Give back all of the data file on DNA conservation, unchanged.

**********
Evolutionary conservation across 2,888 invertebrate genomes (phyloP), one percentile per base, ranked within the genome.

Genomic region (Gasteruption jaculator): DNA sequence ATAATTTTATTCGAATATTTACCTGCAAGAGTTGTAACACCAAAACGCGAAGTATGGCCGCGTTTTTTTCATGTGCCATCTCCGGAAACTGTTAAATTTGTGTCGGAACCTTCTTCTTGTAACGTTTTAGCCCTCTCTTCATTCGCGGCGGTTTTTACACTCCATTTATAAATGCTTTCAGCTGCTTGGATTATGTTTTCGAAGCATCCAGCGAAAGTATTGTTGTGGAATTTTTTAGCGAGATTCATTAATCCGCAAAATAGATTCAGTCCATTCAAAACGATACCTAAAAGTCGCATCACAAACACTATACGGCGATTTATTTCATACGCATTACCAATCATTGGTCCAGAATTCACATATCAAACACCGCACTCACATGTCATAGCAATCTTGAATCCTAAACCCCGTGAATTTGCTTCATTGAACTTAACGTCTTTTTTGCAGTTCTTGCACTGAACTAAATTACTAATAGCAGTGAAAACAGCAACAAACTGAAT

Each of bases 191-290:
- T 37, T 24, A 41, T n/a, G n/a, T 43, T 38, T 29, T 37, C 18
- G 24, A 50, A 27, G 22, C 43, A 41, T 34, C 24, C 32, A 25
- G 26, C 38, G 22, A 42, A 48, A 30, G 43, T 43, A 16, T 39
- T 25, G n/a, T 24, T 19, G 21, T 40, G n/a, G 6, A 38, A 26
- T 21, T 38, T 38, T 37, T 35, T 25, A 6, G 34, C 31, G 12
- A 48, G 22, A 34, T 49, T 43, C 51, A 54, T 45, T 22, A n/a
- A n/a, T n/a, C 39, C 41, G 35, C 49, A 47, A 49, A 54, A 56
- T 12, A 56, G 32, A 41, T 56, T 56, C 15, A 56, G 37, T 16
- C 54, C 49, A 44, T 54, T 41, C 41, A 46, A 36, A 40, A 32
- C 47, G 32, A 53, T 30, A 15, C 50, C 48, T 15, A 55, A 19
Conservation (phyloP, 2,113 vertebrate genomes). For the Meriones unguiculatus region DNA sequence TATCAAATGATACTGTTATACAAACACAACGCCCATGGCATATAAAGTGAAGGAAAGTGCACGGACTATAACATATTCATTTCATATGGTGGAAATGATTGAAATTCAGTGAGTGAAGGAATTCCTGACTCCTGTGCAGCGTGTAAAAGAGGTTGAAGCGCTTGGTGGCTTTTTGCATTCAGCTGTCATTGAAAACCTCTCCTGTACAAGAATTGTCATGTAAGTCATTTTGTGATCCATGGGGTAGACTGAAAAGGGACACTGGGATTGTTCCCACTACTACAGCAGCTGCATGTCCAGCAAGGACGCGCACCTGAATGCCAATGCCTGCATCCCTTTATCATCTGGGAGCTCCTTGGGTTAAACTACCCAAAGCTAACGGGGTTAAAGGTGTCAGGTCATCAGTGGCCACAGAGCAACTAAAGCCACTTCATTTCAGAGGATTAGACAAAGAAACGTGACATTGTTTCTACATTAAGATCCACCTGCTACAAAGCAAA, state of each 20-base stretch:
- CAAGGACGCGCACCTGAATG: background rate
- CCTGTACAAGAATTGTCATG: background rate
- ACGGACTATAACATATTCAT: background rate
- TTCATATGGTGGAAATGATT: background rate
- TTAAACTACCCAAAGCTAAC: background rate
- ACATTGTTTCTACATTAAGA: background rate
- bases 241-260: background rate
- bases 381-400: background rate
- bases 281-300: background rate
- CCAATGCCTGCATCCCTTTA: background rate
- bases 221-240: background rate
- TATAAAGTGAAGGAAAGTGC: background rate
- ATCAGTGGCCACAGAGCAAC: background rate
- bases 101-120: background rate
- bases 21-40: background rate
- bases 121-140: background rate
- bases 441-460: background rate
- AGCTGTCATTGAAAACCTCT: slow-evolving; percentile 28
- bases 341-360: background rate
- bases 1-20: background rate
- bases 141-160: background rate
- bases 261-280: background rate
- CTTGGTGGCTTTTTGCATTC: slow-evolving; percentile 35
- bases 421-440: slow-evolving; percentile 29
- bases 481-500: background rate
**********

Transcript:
Evolutionary conservation across 2,888 invertebrate genomes (phyloP), one percentile per base, ranked within the genome.

Genomic region (Gasteruption jaculator): DNA sequence ATAATTTTATTCGAATATTTACCTGCAAGAGTTGTAACACCAAAACGCGAAGTATGGCCGCGTTTTTTTCATGTGCCATCTCCGGAAACTGTTAAATTTGTGTCGGAACCTTCTTCTTGTAACGTTTTAGCCCTCTCTTCATTCGCGGCGGTTTTTACACTCCATTTATAAATGCTTTCAGCTGCTTGGATTATGTTTTCGAAGCATCCAGCGAAAGTATTGTTGTGGAATTTTTTAGCGAGATTCATTAATCCGCAAAATAGATTCAGTCCATTCAAAACGATACCTAAAAGTCGCATCACAAACACTATACGGCGATTTATTTCATACGCATTACCAATCATTGGTCCAGAATTCACATATCAAACACCGCACTCACATGTCATAGCAATCTTGAATCCTAAACCCCGTGAATTTGCTTCATTGAACTTAACGTCTTTTTTGCAGTTCTTGCACTGAACTAAATTACTAATAGCAGTGAAAACAGCAACAAACTGAAT

Each of bases 191-290:
- T 37, T 24, A 41, T n/a, G n/a, T 43, T 38, T 29, T 37, C 18
- G 24, A 50, A 27, G 22, C 43, A 41, T 34, C 24, C 32, A 25
- G 26, C 38, G 22, A 42, A 48, A 30, G 43, T 43, A 16, T 39
- T 25, G n/a, T 24, T 19, G 21, T 40, G n/a, G 6, A 38, A 26
- T 21, T 38, T 38, T 37, T 35, T 25, A 6, G 34, C 31, G 12
- A 48, G 22, A 34, T 49, T 43, C 51, A 54, T 45, T 22, A n/a
- A n/a, T n/a, C 39, C 41, G 35, C 49, A 47, A 49, A 54, A 56
- T 12, A 56, G 32, A 41, T 56, T 56, C 15, A 56, G 37, T 16
- C 54, C 49, A 44, T 54, T 41, C 41, A 46, A 36, A 40, A 32
- C 47, G 32, A 53, T 30, A 15, C 50, C 48, T 15, A 55, A 19
Conservation (phyloP, 2,113 vertebrate genomes). For the Meriones unguiculatus region DNA sequence TATCAAATGATACTGTTATACAAACACAACGCCCATGGCATATAAAGTGAAGGAAAGTGCACGGACTATAACATATTCATTTCATATGGTGGAAATGATTGAAATTCAGTGAGTGAAGGAATTCCTGACTCCTGTGCAGCGTGTAAAAGAGGTTGAAGCGCTTGGTGGCTTTTTGCATTCAGCTGTCATTGAAAACCTCTCCTGTACAAGAATTGTCATGTAAGTCATTTTGTGATCCATGGGGTAGACTGAAAAGGGACACTGGGATTGTTCCCACTACTACAGCAGCTGCATGTCCAGCAAGGACGCGCACCTGAATGCCAATGCCTGCATCCCTTTATCATCTGGGAGCTCCTTGGGTTAAACTACCCAAAGCTAACGGGGTTAAAGGTGTCAGGTCATCAGTGGCCACAGAGCAACTAAAGCCACTTCATTTCAGAGGATTAGACAAAGAAACGTGACATTGTTTCTACATTAAGATCCACCTGCTACAAAGCAAA, state of each 20-base stretch:
- CAAGGACGCGCACCTGAATG: background rate
- CCTGTACAAGAATTGTCATG: background rate
- ACGGACTATAACATATTCAT: background rate
- TTCATATGGTGGAAATGATT: background rate
- TTAAACTACCCAAAGCTAAC: background rate
- ACATTGTTTCTACATTAAGA: background rate
- bases 241-260: background rate
- bases 381-400: background rate
- bases 281-300: background rate
- CCAATGCCTGCATCCCTTTA: background rate
- bases 221-240: background rate
- TATAAAGTGAAGGAAAGTGC: background rate
- ATCAGTGGCCACAGAGCAAC: background rate
- bases 101-120: background rate
- bases 21-40: background rate
- bases 121-140: background rate
- bases 441-460: background rate
- AGCTGTCATTGAAAACCTCT: slow-evolving; percentile 28
- bases 341-360: background rate
- bases 1-20: background rate
- bases 141-160: background rate
- bases 261-280: background rate
- CTTGGTGGCTTTTTGCATTC: slow-evolving; percentile 35
- bases 421-440: slow-evolving; percentile 29
- bases 481-500: background rate